What do recycling, first aid, and terrorist murderers have in common?
By Nan Jacques Zilberdik
What could recycling, first aid, and terrorist murderers possibly have in common? Nothing, right?
But in the Palestinian Authority they are related - because they are all part of the program taught to kids at the PLO summer camps.
In a video posted by the PLO Supreme Council for Sport and Youth Affairs - an institution that arranges and runs summer camps in the PA - Palestinian kids explain what they learned at one such camp.
Young girls and boys describe that they have learned about recycling, first aid, and that sports help to keep a healthy lifestyle. But in between these positive educational messages, the kids were also taught that the Palestinians are “one hand against the enemies,” and that two terrorist murderers - Abu Jihad and Dalal Mughrabi - are among their leaders.
Significantly, one girl singled out these two killers who were involved the most lethal attack in Israel’s history - the Coastal Road massacre planned by Abu Jihad and carried out by Dalal Mughrabi - in which 37 Israeli civilians were murdered, among them 12 children. This is not surprising because both have been turned into role models for society by the PA, as documented by Palestinian Media Watch.
Girl: “At camp I learned about recycling, to use old things and turn them into new things...”
Boy: “At camp I learned about first aid, so that if an accident will happen or if there is an emergency at home I will be able to fulfill my obligation.”
Boy: “We have learned about national unity and that we are all one people and united against the enemies.”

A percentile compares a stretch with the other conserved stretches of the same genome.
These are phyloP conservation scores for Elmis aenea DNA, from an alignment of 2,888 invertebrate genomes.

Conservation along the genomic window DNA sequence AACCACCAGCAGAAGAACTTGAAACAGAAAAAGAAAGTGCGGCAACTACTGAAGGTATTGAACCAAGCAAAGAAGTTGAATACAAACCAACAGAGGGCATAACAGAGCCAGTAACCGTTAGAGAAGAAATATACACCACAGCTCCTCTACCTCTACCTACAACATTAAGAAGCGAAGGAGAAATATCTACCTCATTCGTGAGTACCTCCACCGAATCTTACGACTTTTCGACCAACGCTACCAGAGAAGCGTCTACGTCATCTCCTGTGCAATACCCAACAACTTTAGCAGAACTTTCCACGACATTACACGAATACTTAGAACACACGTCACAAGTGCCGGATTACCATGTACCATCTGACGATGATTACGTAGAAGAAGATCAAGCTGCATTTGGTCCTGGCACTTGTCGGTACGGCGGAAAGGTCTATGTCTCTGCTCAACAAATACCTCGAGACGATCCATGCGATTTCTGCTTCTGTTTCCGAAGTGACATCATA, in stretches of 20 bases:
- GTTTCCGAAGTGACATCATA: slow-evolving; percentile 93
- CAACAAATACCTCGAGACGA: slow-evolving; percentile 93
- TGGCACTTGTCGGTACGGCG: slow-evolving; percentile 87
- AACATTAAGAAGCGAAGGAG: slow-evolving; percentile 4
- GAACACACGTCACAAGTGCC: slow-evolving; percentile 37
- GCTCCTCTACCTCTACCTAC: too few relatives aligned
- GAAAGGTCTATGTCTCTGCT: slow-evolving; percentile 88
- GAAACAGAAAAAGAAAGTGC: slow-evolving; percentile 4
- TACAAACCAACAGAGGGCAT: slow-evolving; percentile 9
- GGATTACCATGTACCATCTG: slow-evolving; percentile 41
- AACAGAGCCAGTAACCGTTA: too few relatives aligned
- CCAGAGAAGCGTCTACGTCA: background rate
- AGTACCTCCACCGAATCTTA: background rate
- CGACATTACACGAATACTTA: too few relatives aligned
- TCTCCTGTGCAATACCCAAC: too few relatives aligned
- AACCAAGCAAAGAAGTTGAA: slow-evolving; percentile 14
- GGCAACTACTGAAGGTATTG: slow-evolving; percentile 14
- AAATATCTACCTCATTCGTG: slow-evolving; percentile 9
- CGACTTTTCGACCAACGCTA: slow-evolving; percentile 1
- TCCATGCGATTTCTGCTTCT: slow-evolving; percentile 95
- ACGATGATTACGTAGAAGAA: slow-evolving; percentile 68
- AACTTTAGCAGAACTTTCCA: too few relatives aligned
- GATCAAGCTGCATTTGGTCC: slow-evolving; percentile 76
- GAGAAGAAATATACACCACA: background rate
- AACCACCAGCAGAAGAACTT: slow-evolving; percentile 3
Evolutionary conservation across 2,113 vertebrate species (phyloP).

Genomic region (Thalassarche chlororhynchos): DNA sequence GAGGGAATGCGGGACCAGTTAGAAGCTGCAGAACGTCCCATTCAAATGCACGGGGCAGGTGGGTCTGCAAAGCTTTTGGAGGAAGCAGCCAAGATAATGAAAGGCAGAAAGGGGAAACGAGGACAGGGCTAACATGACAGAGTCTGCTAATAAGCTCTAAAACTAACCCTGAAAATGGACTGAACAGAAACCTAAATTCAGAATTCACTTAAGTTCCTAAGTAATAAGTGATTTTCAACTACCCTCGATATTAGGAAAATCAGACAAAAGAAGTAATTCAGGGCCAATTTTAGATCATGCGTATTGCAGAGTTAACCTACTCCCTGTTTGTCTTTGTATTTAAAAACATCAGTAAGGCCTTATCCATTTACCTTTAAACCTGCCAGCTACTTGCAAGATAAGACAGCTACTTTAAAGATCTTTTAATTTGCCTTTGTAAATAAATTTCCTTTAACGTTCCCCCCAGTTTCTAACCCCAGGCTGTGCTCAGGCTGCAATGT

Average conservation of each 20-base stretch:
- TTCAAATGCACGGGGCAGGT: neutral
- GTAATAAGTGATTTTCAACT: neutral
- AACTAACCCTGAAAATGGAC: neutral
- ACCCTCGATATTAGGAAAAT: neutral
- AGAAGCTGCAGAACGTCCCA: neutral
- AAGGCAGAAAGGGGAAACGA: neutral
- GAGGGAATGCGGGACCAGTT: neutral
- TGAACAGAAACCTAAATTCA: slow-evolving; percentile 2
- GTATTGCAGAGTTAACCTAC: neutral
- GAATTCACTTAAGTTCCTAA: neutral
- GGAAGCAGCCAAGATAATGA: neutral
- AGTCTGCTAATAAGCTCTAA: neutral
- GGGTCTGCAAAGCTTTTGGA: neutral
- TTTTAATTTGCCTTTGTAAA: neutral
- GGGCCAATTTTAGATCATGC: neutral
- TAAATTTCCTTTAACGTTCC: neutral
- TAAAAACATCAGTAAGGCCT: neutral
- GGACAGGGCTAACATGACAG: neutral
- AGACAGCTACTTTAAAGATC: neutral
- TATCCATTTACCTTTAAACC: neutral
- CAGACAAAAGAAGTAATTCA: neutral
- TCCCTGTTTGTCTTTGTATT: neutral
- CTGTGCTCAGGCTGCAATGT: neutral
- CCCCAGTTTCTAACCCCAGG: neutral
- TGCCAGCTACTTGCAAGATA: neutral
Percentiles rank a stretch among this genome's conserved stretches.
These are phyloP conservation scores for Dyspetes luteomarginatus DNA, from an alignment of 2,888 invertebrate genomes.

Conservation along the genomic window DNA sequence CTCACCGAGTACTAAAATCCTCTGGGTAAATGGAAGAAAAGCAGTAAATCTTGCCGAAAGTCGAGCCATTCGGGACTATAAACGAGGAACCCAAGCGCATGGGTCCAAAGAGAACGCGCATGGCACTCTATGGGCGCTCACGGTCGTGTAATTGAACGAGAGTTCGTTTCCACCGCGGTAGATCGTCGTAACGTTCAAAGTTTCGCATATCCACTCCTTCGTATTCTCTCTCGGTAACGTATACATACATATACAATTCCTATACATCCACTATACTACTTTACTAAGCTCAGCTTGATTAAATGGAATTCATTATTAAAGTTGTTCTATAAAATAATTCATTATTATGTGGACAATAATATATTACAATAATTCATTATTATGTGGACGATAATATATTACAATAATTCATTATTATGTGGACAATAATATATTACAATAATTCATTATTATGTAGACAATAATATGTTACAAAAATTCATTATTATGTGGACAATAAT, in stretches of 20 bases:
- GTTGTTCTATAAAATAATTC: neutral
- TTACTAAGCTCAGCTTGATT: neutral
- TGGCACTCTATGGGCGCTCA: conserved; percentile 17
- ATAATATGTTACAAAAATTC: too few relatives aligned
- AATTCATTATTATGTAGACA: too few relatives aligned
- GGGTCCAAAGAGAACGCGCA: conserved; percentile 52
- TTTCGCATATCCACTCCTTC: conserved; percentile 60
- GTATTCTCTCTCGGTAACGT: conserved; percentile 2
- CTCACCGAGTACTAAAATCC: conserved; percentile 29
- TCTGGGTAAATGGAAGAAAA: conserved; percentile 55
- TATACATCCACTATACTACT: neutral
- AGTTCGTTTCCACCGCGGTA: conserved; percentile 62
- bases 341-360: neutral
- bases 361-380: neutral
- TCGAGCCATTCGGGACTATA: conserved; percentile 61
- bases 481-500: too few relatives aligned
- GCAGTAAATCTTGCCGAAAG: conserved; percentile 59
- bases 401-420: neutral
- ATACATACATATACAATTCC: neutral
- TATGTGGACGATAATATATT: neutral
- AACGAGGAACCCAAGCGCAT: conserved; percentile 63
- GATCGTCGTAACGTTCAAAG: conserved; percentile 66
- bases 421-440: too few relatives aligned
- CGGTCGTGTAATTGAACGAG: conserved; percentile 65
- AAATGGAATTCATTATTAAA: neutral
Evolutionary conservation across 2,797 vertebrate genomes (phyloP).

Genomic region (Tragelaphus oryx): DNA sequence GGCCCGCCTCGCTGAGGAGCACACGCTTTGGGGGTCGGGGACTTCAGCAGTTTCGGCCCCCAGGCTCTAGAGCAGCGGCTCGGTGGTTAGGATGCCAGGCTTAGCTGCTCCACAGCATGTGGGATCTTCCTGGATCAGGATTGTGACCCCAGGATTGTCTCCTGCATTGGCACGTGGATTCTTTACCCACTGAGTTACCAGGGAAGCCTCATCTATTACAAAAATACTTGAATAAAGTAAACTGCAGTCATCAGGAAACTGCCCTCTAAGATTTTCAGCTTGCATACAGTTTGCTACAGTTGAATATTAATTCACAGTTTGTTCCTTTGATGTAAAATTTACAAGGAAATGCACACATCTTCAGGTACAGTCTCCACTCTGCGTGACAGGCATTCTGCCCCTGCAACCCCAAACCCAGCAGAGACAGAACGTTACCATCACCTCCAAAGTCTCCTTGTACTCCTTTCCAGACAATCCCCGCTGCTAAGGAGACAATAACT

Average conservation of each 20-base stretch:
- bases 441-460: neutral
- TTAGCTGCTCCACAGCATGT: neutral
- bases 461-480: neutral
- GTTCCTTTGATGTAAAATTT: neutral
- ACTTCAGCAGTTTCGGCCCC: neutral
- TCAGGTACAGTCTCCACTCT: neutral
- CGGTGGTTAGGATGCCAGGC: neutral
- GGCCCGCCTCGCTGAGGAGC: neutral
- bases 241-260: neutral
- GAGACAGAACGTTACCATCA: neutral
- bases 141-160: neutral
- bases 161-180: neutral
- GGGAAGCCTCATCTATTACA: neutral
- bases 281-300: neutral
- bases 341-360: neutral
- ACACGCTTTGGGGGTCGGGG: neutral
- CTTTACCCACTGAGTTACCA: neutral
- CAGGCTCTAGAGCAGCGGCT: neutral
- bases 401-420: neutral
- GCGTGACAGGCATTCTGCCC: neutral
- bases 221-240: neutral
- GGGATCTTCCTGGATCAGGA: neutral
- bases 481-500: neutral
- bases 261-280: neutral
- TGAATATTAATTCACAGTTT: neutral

Girl: "I learned from the camp that sport is a central thing in life, and that it maintains physical fitness...”
Girl: "We learned about [national] affiliation and about love of the homeland. I am part of it and it is part of me."
Girl: “We have learned about the Palestinian leaders and [military] commanders, including Abu Jihad and Dalal Mughrabi.”
Posted text on Facebook page: “What we have learned from the summer camps, according to the campers”
[Facebook page of the PLO Supreme Council for Sport and Youth Affairs,
July 13, 2019]
At a camp named “I am a Palestinian,” a poster on a wall shows a list with the names of 10 prominent Palestinians on it. Among presidents and poets are several terrorist murderers, including Dalal Mughrabi and Hamas founder Ahmed Yassin:
Names on poster:
1. [Former PLO Chairman and PA President] Yasser Arafat
2. [PA President] Mahmoud Abbas
3. Atta Al-Zir
4. Muhammad Jamjoum
5. Fuad Hijazi (Al-Zir, Jamjoum, and Hijazi were murderers from the 1929 Hebron Massacre and accompanying riots -Ed.)
6. Ahmed Yassin (i.e., founder of the Hamas terror organization)
7. Mahmoud Darwish (i.e., Palestinian poet)
8. Dalal Mughrabi (i.e., terrorist who led murder of 37, 12 of them children)
9. Ibrahim Touqan (i.e., Palestinian poet)
10. Fadwa Touqan (i.e., Palestinian poet)
Posted text: “The summer camps are a factory for talent.”
[Facebook page of the PLO Supreme Council for Sport and Youth Affairs, July 14, 2019]
PMW has exposed several PLO and Fatah summer camps in the last few days that have venerated terrorists and glorified murderers, including two summer camps named after terrorist murderer Dalal Mughrabi and one named after the murderer of 2, Omar Abu Laila.